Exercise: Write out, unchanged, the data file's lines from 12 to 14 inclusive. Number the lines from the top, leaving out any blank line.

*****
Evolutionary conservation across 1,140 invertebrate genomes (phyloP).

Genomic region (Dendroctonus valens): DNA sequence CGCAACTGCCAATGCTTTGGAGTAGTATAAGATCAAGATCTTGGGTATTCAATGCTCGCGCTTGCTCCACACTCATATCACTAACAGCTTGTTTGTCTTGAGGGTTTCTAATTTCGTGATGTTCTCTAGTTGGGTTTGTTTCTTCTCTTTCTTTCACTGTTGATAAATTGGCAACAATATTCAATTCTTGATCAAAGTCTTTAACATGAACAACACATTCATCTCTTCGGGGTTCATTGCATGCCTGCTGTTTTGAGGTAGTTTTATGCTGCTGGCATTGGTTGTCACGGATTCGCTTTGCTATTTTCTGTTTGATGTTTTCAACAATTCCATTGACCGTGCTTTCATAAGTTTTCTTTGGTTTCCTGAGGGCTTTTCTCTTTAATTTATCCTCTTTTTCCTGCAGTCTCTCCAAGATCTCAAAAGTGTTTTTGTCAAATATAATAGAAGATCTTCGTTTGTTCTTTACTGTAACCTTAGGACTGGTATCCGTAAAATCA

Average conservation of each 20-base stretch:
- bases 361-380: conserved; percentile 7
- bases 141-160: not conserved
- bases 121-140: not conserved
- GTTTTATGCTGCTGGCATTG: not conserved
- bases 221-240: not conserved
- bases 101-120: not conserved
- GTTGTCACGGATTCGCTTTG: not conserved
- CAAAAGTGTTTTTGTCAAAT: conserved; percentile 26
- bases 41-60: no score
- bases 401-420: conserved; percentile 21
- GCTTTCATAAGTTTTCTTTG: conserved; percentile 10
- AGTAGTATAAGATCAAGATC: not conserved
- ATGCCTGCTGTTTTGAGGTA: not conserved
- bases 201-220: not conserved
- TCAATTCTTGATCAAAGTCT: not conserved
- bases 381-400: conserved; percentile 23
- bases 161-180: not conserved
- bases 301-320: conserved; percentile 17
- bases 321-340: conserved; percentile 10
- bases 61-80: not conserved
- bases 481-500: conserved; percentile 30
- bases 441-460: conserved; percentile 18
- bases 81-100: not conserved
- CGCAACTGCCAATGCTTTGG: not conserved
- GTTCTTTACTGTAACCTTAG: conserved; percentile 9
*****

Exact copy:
- bases 41-60: no score
- bases 401-420: conserved; percentile 21
- GCTTTCATAAGTTTTCTTTG: conserved; percentile 10